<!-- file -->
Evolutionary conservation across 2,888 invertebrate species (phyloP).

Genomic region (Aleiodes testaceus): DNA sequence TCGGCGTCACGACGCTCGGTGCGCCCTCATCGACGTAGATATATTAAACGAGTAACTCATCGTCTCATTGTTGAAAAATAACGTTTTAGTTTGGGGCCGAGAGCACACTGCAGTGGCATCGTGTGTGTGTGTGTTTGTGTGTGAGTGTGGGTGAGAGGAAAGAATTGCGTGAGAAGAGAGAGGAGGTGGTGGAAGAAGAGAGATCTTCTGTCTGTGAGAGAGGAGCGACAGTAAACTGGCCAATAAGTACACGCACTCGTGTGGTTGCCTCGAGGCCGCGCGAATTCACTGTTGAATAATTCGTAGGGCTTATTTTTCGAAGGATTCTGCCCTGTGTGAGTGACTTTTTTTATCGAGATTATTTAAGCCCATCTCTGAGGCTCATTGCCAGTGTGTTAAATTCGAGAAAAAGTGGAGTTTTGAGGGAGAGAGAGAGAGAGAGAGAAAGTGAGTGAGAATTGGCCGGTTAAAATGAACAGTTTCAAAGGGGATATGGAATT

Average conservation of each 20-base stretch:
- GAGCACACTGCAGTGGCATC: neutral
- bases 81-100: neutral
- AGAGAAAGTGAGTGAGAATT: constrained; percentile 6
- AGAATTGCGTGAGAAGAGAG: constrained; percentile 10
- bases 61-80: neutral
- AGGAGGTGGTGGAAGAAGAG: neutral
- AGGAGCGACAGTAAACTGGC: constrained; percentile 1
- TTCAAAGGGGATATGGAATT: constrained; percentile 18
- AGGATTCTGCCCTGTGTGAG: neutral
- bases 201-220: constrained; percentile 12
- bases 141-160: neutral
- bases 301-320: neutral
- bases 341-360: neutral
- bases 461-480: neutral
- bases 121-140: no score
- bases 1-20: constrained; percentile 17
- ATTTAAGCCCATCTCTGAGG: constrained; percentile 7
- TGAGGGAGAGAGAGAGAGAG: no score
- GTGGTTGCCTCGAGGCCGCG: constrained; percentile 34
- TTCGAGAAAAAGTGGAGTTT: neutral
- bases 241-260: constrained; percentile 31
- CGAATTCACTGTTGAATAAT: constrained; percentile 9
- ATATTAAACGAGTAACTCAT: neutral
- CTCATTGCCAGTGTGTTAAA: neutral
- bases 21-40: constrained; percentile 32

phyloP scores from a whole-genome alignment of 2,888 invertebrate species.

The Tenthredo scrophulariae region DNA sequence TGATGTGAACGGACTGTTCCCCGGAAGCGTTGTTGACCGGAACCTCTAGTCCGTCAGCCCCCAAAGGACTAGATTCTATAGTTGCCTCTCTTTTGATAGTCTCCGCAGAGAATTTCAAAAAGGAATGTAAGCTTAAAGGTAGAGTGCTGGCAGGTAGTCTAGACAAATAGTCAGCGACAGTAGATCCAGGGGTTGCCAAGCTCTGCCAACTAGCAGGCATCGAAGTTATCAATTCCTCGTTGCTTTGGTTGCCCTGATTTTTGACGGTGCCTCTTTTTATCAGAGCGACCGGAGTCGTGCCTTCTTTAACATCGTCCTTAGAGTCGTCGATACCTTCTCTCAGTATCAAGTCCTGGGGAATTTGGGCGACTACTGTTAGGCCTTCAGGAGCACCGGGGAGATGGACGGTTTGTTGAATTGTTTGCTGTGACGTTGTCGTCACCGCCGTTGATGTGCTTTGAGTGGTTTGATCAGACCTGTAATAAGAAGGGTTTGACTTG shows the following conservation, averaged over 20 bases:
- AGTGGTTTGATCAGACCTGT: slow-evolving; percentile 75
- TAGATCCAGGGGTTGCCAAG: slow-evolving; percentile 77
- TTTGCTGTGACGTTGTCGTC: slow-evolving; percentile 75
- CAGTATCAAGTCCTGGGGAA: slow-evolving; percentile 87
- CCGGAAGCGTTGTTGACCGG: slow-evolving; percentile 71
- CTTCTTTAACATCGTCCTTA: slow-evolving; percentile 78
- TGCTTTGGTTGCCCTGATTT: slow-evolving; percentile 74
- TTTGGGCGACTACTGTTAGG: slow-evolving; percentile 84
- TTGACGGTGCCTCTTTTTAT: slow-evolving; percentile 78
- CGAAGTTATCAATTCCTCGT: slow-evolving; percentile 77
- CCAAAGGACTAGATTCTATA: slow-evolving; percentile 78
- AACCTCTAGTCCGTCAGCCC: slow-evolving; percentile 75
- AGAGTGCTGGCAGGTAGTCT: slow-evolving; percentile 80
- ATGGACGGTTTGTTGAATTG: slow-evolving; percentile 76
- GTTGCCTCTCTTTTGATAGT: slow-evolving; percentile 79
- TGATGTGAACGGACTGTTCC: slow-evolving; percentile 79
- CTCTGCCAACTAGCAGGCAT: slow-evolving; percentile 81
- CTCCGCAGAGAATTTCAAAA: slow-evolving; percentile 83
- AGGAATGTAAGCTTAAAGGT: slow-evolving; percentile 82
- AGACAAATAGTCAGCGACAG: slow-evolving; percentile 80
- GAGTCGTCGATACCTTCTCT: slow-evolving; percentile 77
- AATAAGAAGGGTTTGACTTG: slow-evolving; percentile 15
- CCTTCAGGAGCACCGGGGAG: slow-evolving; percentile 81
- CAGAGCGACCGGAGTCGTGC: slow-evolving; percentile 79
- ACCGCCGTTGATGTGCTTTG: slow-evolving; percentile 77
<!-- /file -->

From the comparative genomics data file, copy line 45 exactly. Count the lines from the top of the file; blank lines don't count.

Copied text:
- GTTGCCTCTCTTTTGATAGT: slow-evolving; percentile 79